Last week was an exceptionally busy one for yours portly, with a number of duties and responsibilities intersecting at once. I’m sure many readers have noticed this phenomenon, but there is a decidedly cyclical nature to workflow; indeed, it’s almost tidal in the manner it ebbs and flows: I can go for two or three weeks enjoying a fairly placid schedule, only to have a couple of weeks of intense activity. Everything seems to come to a head at the same time.
That’s particularly true in education, a field that is structurally cyclical, with regular intervals of heightened activity baked into the calendar. The third quarter ended Friday, marking the beginning of the end of the school year (fourth quarter—that last, mad dash to summer vacation—starts today). That means last week was a flurry of finalizing grades and writing report card comments.
My school requires unique, individualized comments for every student, and though we teach (on average) fewer students than the typical public school teacher, we’re expected to go above and beyond. Because my colleagues and I were scolded as a group for comments deemed inadequate (for the record, I always write exceptional comments), I decided to double-down and write even more ridiculously detailed comments. Our registrar read through them Friday morning (after I worked furiously and late into the night Thursday to finish them before the weekend) and said, “I felt like I was reading a novella.” Mission accomplished.
That’s all to say that I’m very tired, so I thought this Monday would be a good opportunity to offer some brief updates.
It’s that time of year when Christmas music dominates the airwaves and our collective consciousness. It’s always a tad irksome to me how folks will complain about Christmas music during the Christmas season. Of course you’re going to hear Mariah Carey every fifteen minutes—it comes with the territory. Naturally, let’s at least get through Halloween (and, preferably, Thanksgiving Day), but at least make an attempt at getting into the Christmas spirit.
Last year I wrote extensively about Christmas carols. Indeed, one of my many unfinished projects is to compile a small book containing the stories of some of our most cherished carols (I want to write a similar book about hymns, too). I play and sing a lot of carols this time of year: I’m a music teacher. Perennial favorites—and the selections my classes are currently playing—are “Silent Night,” “Joy to the World,” and “O Holy Night.”
We’re back to distance learning today after a positive case of The Virus, and since it’s the day before Thanksgiving Break—historically the biggest blow-off day of the school year—my administration decided to play it safe and declare today a distance learning day. As such, I took the assignment derived from The Story of 100 Great Composers and ported it to my high school music classes. Those classes will share about their composers today.
Yesterday my school ran its second Live Remote Learning Rehearsal Day. We have actually done really well with keeping cases low—almost non-existent. Nevertheless, our administration is taking a proactive approach by testing out remote learning in various scenarios in the event we need to go fully online.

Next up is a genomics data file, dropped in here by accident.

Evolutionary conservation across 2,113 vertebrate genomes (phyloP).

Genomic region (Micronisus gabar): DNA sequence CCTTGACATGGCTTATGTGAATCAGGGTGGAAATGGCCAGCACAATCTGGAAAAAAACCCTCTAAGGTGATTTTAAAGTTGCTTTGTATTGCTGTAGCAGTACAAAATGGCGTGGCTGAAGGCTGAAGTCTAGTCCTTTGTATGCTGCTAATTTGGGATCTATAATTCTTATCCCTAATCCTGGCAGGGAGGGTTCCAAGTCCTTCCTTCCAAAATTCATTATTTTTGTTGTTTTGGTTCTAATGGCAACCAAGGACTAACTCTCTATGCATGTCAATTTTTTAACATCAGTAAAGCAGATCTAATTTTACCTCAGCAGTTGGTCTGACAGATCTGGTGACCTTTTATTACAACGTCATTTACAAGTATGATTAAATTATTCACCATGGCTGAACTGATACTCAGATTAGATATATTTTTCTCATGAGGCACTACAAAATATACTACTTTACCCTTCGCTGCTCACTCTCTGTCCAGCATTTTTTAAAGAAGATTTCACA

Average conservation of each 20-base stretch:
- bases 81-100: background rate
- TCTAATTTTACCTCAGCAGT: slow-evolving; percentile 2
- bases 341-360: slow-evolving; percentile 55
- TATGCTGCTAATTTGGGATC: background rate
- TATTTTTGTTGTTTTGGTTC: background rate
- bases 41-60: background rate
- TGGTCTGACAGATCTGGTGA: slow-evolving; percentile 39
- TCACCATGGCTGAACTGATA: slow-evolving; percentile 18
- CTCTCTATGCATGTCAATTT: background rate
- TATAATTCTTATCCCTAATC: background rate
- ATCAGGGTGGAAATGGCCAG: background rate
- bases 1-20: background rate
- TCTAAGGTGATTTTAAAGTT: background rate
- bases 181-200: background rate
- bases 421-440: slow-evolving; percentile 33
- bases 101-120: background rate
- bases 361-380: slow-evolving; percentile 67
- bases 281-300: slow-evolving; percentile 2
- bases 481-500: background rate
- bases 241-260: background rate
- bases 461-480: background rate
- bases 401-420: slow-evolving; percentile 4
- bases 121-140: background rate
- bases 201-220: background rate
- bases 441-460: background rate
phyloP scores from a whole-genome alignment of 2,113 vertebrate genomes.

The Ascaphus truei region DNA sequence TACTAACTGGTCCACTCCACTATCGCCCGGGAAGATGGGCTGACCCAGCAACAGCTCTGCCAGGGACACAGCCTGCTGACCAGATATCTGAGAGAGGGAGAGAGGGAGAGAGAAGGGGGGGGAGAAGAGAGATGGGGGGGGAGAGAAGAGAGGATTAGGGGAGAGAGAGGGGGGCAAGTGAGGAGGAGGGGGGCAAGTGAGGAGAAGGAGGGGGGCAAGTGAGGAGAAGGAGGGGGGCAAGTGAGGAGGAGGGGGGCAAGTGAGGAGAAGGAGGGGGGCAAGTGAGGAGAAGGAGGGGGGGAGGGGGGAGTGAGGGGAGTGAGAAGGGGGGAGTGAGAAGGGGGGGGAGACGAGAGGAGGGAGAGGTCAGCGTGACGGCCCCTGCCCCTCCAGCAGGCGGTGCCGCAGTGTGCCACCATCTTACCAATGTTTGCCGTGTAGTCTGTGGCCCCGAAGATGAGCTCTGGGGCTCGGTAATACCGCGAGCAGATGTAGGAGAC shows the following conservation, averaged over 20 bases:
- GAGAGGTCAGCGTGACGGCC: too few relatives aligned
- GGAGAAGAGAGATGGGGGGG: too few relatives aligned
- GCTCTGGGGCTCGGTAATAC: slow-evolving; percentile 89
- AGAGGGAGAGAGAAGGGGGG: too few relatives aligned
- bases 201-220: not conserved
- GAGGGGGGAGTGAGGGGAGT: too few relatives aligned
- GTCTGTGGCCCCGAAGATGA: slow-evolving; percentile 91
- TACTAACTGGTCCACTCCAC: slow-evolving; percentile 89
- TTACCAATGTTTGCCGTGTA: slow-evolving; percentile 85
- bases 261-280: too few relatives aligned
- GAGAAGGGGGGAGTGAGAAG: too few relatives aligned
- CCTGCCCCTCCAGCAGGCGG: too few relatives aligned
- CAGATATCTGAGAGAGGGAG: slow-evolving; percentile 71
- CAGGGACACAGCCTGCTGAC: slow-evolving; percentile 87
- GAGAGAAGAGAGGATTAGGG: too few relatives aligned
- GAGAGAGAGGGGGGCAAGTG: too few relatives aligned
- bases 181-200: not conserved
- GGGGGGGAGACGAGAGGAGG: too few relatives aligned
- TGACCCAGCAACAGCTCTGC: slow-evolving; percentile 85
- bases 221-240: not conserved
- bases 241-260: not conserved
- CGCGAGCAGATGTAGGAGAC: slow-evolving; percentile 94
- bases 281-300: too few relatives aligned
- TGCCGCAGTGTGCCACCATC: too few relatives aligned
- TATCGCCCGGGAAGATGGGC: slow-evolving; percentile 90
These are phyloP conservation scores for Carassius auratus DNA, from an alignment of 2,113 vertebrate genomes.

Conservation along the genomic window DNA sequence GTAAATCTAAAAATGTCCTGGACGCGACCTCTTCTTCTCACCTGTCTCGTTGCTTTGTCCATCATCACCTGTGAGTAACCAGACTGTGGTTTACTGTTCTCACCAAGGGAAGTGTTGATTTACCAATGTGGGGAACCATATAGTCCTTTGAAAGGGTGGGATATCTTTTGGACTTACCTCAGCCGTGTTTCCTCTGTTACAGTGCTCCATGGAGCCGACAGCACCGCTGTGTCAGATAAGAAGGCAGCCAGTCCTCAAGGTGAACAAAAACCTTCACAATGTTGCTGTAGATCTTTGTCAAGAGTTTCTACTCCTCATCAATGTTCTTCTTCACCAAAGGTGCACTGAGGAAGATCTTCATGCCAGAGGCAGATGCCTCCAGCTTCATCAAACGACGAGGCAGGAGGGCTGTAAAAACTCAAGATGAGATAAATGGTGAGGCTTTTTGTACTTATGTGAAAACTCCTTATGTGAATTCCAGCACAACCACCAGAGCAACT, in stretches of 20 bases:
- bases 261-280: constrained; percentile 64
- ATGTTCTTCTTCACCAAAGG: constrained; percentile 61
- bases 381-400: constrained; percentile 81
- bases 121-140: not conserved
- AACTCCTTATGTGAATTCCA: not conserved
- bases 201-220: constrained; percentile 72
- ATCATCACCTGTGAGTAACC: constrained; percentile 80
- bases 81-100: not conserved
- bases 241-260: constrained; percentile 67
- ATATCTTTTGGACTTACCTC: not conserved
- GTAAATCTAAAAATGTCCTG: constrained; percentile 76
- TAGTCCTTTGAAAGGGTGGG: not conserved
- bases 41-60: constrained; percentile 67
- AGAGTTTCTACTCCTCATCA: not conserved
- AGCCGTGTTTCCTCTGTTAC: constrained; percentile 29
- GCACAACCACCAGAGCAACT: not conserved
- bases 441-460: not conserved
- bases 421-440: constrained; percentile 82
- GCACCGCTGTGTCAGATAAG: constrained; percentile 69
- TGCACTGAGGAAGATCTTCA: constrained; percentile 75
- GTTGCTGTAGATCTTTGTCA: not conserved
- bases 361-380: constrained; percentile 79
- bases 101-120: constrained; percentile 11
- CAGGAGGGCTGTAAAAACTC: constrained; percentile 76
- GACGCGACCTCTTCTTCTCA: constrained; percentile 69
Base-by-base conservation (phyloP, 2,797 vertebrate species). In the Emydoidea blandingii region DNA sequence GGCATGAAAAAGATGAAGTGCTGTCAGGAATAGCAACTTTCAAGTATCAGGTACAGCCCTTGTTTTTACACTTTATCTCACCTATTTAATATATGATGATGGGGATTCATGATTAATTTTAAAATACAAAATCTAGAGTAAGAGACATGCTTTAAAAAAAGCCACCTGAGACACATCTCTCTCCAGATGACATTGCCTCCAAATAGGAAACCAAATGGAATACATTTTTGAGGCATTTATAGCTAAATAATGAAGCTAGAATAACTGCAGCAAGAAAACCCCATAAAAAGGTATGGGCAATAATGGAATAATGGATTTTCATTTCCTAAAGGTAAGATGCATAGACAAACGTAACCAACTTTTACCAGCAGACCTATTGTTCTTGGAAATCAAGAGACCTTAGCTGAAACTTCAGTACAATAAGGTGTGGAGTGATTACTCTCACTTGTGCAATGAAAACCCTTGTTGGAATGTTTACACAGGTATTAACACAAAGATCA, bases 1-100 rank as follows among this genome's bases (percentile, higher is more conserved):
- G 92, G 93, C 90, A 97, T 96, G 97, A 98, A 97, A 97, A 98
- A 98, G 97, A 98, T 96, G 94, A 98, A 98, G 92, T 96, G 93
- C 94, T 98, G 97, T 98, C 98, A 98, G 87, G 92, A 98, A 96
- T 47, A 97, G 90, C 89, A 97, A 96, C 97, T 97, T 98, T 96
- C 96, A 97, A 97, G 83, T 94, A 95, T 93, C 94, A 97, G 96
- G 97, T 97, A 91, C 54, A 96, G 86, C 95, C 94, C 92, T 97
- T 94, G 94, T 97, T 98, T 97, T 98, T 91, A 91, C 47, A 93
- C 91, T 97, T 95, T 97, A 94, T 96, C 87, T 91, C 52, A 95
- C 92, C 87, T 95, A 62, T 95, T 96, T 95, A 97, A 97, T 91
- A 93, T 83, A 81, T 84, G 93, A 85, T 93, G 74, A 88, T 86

Today my school is doing its second Live Remote Learning Rehearsal days. These are days for us to test out remote learning in the event The Virus necessitates returning to distance learning full-time. Last time teachers tuned in from home while teachers were on-campus. This time, both teachers and students are able to work from home, so I’ve been enjoying a more leisurely morning.
Indeed, I just wrapped up my first morning class of the day, a section of Middle School Music. The students in that section wrote brief, rough draft biographies of renowned composers, and after giving them feedback in-class yesterday, they presented on their composers this morning. It was a good lesson for digital learning, as it required their active participation for the bulk of the class, and they all did quite well.
I’ve assigned composer biographies in music courses for years, but what inspired the assignment this time around was the rediscovery of a charming little book I keep on a small end table in my den: Helen L. Kaufmann’s The Story of One Hundred Great Composers. Published in 1943, the book is a tiny, pocket-sized digest of two-to-three-page entries—arranged chronologically—of composers from the sixteenth century forward.
The school year is roaring on, and we’re already coming up on the end of our first quarter (an unusually truncated first quarter, as we’ll only have been in school seven weeks by this Friday, plus two days). I’ve been writing a bit more about education lately, as is common during the school year. In The Age of The Virus, it makes for slightly more interesting writing than the usual complaints about overstuffed classrooms and understuffed paychecks.